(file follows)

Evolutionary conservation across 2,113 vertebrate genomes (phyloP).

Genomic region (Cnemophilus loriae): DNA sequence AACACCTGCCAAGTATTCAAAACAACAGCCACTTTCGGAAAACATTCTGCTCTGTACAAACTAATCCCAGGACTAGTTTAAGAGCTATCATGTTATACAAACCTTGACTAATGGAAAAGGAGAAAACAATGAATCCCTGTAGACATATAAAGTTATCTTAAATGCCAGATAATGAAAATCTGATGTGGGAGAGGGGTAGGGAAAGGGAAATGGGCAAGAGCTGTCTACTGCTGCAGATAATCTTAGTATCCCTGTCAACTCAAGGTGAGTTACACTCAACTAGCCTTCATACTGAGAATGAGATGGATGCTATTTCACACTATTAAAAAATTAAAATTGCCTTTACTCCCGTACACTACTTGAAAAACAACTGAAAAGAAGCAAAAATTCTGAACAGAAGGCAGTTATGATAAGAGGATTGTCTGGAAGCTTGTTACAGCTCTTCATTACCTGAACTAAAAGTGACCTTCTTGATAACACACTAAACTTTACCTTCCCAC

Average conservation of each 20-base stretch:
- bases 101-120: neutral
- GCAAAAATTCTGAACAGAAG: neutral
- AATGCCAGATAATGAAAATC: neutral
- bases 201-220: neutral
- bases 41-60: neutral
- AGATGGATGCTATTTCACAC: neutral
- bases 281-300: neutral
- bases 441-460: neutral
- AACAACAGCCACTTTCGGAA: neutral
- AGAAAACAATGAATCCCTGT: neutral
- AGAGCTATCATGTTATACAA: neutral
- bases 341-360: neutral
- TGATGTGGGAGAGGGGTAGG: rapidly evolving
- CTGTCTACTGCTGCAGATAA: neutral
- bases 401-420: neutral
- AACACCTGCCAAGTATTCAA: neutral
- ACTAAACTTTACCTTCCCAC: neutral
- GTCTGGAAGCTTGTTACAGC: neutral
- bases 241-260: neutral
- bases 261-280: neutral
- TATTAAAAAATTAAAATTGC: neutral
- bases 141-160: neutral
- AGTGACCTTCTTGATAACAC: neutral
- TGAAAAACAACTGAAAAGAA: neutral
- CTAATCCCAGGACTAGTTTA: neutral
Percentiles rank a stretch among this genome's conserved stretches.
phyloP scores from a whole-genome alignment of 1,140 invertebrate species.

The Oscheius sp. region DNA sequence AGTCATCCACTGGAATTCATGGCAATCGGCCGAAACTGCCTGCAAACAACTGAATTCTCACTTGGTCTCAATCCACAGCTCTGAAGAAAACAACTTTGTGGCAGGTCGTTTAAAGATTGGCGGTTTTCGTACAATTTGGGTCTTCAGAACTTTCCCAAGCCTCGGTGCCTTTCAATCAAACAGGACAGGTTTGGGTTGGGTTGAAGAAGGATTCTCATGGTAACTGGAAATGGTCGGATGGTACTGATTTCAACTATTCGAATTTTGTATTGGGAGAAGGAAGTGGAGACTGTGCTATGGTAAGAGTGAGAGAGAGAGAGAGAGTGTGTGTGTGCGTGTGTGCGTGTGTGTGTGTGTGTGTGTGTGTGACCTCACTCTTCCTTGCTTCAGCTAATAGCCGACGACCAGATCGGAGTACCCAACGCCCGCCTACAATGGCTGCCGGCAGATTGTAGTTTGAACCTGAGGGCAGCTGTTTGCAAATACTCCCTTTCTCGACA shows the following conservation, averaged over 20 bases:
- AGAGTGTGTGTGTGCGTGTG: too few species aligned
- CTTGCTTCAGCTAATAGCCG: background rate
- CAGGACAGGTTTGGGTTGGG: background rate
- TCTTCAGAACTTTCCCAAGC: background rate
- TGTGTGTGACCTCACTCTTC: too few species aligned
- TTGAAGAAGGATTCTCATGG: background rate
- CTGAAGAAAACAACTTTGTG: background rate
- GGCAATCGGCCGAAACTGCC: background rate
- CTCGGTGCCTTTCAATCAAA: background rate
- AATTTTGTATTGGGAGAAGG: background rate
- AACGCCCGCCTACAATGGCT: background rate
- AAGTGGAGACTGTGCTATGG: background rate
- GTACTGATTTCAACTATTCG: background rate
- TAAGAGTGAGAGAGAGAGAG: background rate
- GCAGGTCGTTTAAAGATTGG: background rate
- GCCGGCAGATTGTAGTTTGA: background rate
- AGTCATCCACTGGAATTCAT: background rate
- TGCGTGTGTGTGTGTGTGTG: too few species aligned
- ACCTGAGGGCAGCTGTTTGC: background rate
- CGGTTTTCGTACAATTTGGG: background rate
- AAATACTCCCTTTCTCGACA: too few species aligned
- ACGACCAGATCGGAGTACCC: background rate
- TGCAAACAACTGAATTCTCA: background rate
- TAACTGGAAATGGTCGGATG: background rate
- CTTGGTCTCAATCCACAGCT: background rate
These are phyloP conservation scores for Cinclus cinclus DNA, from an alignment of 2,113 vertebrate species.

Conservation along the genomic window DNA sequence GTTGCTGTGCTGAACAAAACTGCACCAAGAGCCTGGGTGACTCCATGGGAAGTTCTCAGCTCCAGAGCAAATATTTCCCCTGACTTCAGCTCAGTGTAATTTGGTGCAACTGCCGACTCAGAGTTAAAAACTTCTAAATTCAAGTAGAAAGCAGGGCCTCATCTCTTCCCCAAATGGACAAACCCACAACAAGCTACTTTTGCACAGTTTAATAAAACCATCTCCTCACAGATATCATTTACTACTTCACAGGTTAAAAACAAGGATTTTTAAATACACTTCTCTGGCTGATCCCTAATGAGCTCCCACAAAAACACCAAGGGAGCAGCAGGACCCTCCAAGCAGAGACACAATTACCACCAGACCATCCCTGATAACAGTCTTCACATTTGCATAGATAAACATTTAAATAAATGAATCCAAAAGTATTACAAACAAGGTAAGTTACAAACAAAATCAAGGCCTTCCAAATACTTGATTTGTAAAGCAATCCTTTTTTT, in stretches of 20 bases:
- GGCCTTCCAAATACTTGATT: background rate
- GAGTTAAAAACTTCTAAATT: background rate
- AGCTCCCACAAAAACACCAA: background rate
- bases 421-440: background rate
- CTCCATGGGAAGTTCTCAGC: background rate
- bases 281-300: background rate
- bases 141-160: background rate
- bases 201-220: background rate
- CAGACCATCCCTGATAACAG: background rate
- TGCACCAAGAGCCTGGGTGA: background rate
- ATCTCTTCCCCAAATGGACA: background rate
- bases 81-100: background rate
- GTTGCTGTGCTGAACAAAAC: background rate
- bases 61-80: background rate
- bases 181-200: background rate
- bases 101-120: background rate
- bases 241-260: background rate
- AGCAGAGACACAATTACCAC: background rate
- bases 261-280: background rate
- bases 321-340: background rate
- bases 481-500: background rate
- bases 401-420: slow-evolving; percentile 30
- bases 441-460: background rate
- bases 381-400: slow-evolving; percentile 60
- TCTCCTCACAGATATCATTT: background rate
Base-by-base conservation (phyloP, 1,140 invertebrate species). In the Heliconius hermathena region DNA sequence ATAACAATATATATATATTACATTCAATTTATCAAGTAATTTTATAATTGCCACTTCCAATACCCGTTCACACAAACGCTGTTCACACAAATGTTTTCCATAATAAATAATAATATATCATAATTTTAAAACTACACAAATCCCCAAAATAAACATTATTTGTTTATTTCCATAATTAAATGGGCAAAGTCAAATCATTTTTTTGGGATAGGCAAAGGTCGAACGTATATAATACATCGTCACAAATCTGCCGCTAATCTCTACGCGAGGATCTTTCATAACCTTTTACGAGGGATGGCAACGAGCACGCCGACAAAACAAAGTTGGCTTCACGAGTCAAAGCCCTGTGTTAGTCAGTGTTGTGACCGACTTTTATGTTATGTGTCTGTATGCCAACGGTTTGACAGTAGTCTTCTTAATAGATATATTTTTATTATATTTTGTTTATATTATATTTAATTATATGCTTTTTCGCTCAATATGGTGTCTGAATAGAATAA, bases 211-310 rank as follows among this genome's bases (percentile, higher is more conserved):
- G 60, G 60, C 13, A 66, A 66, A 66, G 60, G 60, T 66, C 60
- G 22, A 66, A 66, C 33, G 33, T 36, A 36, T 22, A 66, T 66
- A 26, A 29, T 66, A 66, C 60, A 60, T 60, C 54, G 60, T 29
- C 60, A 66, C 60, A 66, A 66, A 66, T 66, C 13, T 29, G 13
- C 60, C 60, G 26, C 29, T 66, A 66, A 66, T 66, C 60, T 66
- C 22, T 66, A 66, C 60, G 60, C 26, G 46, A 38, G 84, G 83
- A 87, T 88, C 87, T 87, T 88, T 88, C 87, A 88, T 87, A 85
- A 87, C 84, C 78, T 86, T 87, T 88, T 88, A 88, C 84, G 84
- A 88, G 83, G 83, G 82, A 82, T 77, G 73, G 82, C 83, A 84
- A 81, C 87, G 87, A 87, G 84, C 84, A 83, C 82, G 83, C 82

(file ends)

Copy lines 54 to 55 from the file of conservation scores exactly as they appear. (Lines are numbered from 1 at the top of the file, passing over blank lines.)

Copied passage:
- TGCAAACAACTGAATTCTCA: background rate
- TAACTGGAAATGGTCGGATG: background rate